Vladimir Nabokov

NABOKV-L post 0024412, Tue, 16 Jul 2013 14:04:58 -0700

Re: Time & Crimea in Ada
By a strange coincidence, Alexey's post recalls two words I overheard two Russian ladies use many years ago. I was just starting to study Russian and there were very few emigres in Los Angeles at that time. I had gone to see Clifton Webb in "Stars and Stripes Forever" at a small theater (The Vagabond) that used to reside across the street from the old Paramount Studios near Melrose and Van Ness in Hollywood. 

It was Webb's birthday and the proprietor, a baletomane judging by the wall decorations which included a slipper worn and autographed by Pavlova, had roped off two rows of seats in the center of the theater (for Mr Webb and his guests, he later told me when I asked about it). I found another seat and was almost alone in the theater except for two Russian speaking ladies who were sitting behind me and well within earshot. I tuned into their conversation trying to make out a word here and there. One of them was reading something by "Tolstoyevsky" which I found hilarious. Then the second film, "San Francisco" with Jeanette Macdonald, began and they piped down. But when the earthquake struck they got very excited and one said to the other "nu chto, nu chto eto?" [what is it?] and the other, not being able to come up with the word right away "eto, eto -- eto earthquake!" 

Of course I went home and looked up how to say earthquake in Russian. I shall never forget that word -- zemlyatryasenie.


From: Alexey Sklyarenko <skylark1970@MAIL.RU>
Sent: Tuesday, July 16, 2013 3:45 AM
Subject: [NABOKV-L] Time & Crimea in Ada

At the beginning of Texture of Time (Part Four of Ada) Van says that his consciousness was awakened by an
My first recollection goes back to mid-July,
1870, i.e., my seventh month of life (with most people, of course, retentive
consciousness starts somewhat later, at three or four years of age) when, one
morning, in our Riviera villa, a chunk of green plaster ornament, dislodged from
the ceiling by an earthquake, crashed into my cradle.
In Ilf and Petrov's "The Twelve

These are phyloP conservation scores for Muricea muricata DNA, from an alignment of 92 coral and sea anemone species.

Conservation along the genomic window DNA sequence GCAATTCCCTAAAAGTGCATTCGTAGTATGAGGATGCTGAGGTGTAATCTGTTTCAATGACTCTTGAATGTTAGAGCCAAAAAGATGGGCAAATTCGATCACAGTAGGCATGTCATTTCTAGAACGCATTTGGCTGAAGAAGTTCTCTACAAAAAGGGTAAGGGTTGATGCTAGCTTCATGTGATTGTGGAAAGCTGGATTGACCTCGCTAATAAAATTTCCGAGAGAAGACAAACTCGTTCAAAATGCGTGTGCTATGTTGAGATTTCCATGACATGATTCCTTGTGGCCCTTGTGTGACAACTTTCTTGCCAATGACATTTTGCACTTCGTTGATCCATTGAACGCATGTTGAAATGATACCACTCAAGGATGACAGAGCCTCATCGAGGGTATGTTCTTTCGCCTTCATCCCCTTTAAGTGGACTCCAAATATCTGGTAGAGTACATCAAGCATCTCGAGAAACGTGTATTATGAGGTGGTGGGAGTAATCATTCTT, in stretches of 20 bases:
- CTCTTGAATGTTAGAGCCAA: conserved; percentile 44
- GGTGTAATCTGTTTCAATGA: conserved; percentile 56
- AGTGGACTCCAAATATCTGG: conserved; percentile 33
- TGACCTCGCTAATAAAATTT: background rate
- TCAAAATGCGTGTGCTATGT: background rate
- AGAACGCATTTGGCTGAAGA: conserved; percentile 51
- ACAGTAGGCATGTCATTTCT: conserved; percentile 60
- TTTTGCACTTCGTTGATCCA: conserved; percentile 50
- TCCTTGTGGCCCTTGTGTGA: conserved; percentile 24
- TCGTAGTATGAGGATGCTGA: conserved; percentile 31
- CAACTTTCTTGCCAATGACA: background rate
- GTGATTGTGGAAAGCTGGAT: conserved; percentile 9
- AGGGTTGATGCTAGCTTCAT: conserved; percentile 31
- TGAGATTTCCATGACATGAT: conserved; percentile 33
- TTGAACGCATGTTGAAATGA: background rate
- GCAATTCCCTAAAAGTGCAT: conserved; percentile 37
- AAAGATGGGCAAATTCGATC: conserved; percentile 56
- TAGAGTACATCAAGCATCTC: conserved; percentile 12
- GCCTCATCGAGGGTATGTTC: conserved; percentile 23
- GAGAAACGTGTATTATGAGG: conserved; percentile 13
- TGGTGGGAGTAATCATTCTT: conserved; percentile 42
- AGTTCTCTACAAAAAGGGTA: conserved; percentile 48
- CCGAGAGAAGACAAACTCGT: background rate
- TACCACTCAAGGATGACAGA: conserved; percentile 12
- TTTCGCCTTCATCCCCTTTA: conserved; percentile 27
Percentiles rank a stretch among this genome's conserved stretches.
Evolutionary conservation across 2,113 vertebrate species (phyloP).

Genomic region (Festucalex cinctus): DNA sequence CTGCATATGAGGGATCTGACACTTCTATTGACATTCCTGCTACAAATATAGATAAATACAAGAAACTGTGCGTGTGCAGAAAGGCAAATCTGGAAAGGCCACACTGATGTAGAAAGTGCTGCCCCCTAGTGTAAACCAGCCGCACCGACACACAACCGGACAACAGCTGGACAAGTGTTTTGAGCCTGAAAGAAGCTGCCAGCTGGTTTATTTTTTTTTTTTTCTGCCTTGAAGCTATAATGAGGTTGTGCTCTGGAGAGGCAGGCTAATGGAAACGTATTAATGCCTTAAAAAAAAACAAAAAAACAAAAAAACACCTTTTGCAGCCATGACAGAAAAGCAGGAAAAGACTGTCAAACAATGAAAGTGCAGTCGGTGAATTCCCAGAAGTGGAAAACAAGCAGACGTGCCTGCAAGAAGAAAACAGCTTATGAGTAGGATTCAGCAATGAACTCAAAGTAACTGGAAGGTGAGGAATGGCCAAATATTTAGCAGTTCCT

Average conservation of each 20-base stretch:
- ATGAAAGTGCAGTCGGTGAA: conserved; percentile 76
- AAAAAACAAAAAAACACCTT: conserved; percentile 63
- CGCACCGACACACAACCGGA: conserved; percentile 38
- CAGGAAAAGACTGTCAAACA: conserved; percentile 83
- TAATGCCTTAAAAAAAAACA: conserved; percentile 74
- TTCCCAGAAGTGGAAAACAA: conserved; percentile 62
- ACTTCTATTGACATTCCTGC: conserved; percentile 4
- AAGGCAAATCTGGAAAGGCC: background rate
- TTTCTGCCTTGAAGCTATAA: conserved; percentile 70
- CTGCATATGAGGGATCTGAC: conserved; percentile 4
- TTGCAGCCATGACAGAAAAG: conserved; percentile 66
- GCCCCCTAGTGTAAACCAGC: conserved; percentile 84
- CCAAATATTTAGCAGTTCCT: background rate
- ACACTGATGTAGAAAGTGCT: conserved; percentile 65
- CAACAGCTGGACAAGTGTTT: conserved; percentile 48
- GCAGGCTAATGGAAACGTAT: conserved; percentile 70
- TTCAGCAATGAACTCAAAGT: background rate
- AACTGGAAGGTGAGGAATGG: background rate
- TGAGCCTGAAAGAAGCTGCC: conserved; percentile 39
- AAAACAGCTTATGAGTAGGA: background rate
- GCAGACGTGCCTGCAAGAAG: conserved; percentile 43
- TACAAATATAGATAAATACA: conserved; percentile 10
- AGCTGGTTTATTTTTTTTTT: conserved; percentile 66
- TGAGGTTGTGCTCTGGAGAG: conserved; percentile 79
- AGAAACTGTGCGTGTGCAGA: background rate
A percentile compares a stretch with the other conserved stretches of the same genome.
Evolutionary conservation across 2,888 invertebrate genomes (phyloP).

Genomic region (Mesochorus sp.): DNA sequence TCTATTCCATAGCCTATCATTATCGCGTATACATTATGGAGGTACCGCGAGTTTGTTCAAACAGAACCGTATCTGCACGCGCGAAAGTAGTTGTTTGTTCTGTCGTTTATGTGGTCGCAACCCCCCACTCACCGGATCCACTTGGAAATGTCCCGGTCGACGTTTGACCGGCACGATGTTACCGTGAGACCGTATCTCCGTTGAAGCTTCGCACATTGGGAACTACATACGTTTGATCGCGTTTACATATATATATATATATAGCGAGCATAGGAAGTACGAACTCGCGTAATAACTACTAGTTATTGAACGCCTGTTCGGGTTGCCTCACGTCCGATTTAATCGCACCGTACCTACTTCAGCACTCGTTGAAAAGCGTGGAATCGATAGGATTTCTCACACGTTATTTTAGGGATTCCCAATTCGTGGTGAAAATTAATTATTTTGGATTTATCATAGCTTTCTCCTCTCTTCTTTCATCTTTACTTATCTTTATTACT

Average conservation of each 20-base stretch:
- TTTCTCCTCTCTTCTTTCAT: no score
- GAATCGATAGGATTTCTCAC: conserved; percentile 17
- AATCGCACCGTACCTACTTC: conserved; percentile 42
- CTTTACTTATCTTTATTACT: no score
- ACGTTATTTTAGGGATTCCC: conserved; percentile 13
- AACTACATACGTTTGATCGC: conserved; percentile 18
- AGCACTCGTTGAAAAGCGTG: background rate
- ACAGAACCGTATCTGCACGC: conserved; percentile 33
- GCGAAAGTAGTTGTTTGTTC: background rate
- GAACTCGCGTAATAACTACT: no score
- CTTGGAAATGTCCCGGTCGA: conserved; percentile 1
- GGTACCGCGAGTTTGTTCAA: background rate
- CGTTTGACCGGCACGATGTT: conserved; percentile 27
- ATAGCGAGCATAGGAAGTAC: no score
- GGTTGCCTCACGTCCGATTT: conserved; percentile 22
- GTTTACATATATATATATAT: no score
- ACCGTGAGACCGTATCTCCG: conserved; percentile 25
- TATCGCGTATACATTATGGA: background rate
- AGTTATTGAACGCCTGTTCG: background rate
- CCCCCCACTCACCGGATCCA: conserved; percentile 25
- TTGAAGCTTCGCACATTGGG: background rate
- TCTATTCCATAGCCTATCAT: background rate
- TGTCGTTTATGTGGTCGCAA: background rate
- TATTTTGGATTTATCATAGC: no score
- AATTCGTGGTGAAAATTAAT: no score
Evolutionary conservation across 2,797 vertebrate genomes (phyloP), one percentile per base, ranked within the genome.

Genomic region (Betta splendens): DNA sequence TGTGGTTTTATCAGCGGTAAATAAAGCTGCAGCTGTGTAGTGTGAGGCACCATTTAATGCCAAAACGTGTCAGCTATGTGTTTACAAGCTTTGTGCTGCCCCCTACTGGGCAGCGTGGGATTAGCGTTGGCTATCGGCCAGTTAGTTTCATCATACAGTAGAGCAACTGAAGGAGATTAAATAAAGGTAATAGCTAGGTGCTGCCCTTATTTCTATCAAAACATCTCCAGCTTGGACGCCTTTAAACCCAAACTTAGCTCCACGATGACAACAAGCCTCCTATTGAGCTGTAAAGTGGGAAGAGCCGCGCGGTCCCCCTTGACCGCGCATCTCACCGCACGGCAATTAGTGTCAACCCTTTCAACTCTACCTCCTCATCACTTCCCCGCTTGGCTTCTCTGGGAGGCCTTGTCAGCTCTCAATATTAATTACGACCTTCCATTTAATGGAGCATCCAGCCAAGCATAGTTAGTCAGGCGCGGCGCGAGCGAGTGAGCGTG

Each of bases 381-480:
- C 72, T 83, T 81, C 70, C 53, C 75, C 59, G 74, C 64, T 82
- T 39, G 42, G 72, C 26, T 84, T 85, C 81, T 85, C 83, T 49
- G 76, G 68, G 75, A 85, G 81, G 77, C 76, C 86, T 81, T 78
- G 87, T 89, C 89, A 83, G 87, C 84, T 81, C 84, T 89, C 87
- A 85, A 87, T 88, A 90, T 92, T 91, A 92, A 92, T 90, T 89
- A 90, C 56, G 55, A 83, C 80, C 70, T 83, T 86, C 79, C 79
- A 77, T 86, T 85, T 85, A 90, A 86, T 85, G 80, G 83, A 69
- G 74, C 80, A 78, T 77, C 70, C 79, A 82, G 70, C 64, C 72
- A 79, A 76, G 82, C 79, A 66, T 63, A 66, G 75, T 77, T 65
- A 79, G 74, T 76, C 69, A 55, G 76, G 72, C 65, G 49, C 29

Chairs" Bender and Vorob'yaninov nearly die in the disastrous Crimean
earthquake of 1927:
It was fourteen minutes past midnight. This was the first
shock of the great Crimean earthquake of 1927.
A severe earthquake, wreaking untold disaster throughout the
peninsula, had plucked the treasure from the hands of the concessionaires.
(Chapter 39, "The Earthquake")
A moment before the earthquake's first shock Bender says
of the eleventh chair:
"There it is! There is our past, present and
future. Light a match, Pussy, and I'll open it up."
Like ten previous chairs rummaged by the diamond hunters,
this one proves empty.
According to Van (who refuses to grant the future the status
of Time), future does not exist.
Van's rival Percy de Prey perishes in the Crimean War (1.42).
As a young man, Tolstoy (the author of "The Sebastopol Stories",
1855) participated in the heroic defence of Sebastopol. Ilf and Petrov's
joint pen name was Fyodor Tolstoevski. It also hints at Dostoevski, the author
of Crime and Punishment (1867). Crimea Capitulates and Crime Copulate Bessarmenia are the newspaper articles
read by Demon and James Jones, respectively, in the Goodson
Airport (2.1).
Btw., Dostoevski was a friend of the poet Sluchevski
(1837-1904), the author of Zemletryasenie ("The Earthquake"), the
dramatic scenes. The action in them takes place in South Italy, on the
Mediterranian coast, in the 16th century.
In his Lectures on Russian Literature VN speaks of
Time in Tolstoy's novels: according to VN, the chronology of Anna
Karenin is based on Tolstoy’s unique sense of literary timing.
Alexey Sklyarenko
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